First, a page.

By the Rt Revd Dr Nicholas Chamberlain, Suffragan Bishop of Grantham

‘“Now the Son of Man has been glorified, and God has been glorified in him”’.  John 13.31

1. Today, with – courage – hope – joy (?), we enter the great three days, a single act of worship that begins this evening and continues until Easter morning. With God’s people, across the diocese, throughout the nation, indeed, across time itself, we enter into the mystery that is the annual celebration of the Paschal festival, a mystery that draws us into the remembrance of Jesus’ last days, but that also opens for us new perspectives on life, the creation, and on the Godhead itself. And it is on this last aspect of the celebration that I would like to focus a little this evening – and, indeed, in the days ahead.

2. The cathedral becomes the upper room, and we commemorate the events of Jesus’ last meal with his disciples. With him, with them, we break bread and share wine, remembering that the first Lord’s Supper was a foretaste of many Lord’s Suppers yet to come, including this one tonight.

There is an edge to our eating, an eschatological quality to our meal, that draws us forward through time, just as there is the echo of shared meals past, including of that hasty meal that presaged the road out of Egypt. Our eating, tonight, is multi-dimensional, multi-temporal, and we are in Jerusalem as we are in Lincoln, and in places yet to come.

And in this upper room, we not only eat and drink, and are invited to contemplate both love and betrayal, we also receive a teaching that is to be the pattern of how we should live our lives:

“Do you know what I have done for you?” Jesus says, and tells us: “So if I, your Lord and Teacher, have washed your feet, you also should wash one another’s feet.”

In many ways, then, the focus is on Jesus and on us, and quite simply, we are given instruction about how to love, which we do by imitating him.

– If only we did.

3. But as we are drawn into this drama, invited to imitate and participate, I also invite us to step back a little, as it were, and to look up and out. For the events of the Upper Room do not occur without onlookers, participant onlookers, and the greatest of these is the Father himself.

I will say something tomorrow, in the short spaces between the hymns of the three hours, that I hope might help us to explore something of the extraordinary mystery and reality of Jesus’ death from the perspective of the Father, but I simply want to comment now that Jesus is clearly aware of the Father’s presence when he remarks:

‘“Now the Son of Man has been glorified, and God has been glorified in him.”’

As John recounts in the passages of the Gospel that follow, Jesus sets out the new relationship that he seeks for his friends with his Father, touching on the role of the Holy Spirit, and thus helping to set the Last Supper even more firmly within both an eternal timescale and the timescale of the church that is to come. And in some churches this so-called Farewell Discourse is read during the watch of the passion that follows the stripping of the altar, filling the time to Jesus’ arrest with his description of his hopes for his followers, as expressed to his Father:

‘“that they may be one … as we are one …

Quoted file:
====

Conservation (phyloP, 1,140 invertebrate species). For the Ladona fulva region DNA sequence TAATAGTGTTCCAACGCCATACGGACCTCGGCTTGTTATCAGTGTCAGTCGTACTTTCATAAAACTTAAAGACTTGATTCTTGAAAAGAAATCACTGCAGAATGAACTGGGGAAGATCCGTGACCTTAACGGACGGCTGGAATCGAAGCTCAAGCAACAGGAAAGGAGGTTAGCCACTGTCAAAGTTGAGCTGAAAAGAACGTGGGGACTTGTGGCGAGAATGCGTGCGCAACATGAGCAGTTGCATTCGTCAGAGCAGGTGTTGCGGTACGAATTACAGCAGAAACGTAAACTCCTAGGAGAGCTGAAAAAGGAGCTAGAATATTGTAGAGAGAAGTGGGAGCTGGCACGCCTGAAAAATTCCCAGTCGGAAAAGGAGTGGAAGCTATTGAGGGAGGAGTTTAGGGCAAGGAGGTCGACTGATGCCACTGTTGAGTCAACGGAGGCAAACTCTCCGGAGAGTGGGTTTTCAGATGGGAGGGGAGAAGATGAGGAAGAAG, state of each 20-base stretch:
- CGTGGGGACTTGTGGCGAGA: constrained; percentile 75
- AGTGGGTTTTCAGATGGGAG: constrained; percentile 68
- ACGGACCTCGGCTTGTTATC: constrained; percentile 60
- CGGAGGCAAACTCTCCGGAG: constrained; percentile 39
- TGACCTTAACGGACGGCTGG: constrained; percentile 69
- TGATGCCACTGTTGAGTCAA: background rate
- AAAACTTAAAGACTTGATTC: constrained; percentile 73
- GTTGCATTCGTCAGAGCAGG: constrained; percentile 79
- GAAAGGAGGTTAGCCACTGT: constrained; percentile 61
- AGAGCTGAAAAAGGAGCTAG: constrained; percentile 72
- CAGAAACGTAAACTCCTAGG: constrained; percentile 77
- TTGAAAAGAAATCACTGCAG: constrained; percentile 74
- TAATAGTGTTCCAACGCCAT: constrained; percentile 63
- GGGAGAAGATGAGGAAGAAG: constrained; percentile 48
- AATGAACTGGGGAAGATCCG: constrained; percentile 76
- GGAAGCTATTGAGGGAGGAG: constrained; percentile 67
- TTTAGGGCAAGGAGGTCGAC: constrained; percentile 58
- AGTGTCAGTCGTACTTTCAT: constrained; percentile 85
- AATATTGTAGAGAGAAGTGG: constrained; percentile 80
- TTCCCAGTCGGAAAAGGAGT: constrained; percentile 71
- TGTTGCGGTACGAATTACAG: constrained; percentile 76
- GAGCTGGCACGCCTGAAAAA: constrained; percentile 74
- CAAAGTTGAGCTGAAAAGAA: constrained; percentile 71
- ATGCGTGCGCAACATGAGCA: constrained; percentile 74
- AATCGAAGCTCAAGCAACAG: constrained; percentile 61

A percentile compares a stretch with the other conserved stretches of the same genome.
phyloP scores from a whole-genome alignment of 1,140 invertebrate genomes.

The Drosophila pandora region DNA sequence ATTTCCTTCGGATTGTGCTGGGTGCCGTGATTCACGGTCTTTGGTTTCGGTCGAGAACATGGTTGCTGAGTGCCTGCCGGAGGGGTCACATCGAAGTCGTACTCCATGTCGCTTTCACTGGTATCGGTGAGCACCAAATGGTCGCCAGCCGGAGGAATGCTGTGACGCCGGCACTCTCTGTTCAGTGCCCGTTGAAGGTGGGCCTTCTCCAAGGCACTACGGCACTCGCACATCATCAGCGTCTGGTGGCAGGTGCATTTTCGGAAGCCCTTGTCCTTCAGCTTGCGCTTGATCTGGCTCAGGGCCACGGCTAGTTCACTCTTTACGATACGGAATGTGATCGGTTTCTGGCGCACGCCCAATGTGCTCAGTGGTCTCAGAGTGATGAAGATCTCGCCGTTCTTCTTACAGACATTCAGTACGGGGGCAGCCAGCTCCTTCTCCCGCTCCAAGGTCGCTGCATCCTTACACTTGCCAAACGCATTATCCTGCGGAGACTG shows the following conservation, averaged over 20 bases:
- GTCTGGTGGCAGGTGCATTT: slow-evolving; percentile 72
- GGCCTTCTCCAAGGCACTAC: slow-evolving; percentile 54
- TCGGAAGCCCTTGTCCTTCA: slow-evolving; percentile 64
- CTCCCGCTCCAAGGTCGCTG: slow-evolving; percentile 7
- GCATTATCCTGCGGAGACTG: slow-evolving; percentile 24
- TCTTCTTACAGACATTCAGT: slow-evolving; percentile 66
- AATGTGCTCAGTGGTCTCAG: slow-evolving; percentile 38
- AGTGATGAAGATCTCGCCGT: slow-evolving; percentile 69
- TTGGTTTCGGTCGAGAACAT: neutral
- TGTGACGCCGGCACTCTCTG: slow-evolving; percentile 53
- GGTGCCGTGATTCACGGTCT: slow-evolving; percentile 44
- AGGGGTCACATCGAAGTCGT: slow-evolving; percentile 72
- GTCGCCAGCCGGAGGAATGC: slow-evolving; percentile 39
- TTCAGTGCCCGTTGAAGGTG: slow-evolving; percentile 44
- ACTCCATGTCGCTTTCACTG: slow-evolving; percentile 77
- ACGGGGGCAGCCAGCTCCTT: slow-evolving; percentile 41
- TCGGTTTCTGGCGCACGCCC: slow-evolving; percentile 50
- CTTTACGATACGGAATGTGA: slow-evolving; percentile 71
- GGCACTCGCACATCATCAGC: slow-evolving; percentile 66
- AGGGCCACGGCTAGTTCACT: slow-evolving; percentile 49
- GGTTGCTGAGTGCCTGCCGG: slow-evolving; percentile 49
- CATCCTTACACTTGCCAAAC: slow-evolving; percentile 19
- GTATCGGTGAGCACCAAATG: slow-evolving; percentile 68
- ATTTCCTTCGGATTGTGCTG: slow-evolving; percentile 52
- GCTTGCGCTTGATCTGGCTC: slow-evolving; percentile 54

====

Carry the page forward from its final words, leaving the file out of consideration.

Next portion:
so that the world may know that you have

sent me and have loved them even as

you have loved me.”’ (John 17.23)

4. Here, then, the Word of God made flesh, Jesus, the Son of Man, speaks out of the relationship of love that is the Triune Godhead, to reassure and to teach his followers. This is a point in time, and yet relates to all time.

How might God the Creator and Father have heard his Son’s words at this point in time?

Even to ask this question is to speculate, and perhaps to go towards territory that no human being will ever understand, certainly not this side of eternity. But I do think it worth wondering, as the clock ticks through the betrayal, towards the agony in the garden and the arrest, and all that would come thereafter, I think it worth wondering, what is the coming impact of the coming cross on God himself? Jesus is to be tried and condemned, and to respond to his trial, condemnation, even abandonment, with perfect love. He is no prodigal, on the path home from his exile, he is the faithful one, who is yet to have to go into the darkest of places. And his Father has to watch and wait and witness. His Father has to watch and wait and witness and welcome, welcome him into the arms of his love, even at the point that he can no longer feel that they are there.

And so, the Father waits behind the door that is yet to be opened, hovering at the threshold, ready to greet his Son.

And that is the Good News for a weary world: that God waits for us as first he waited for his Son, and that he is ready to greet us. But first the cross must be unveiled, the key be turned, the door opened.

5. ‘“Now the Son of Man has been glorified, and God has been glorified in him”’.

Let us, then, break bread and share wine, as we have already washed feet, and let us follow the Lord and listen to the Lord. And as we do so, again, this Maundy Thursday, let us enter into the mystery that transcends time and that unlocks time, that destroys death, because it faces death, and that assures a sad world of love,  because it is itself the embodiment of love. And let us let ourselves be remade, so that we can help with the remaking of others. Amen.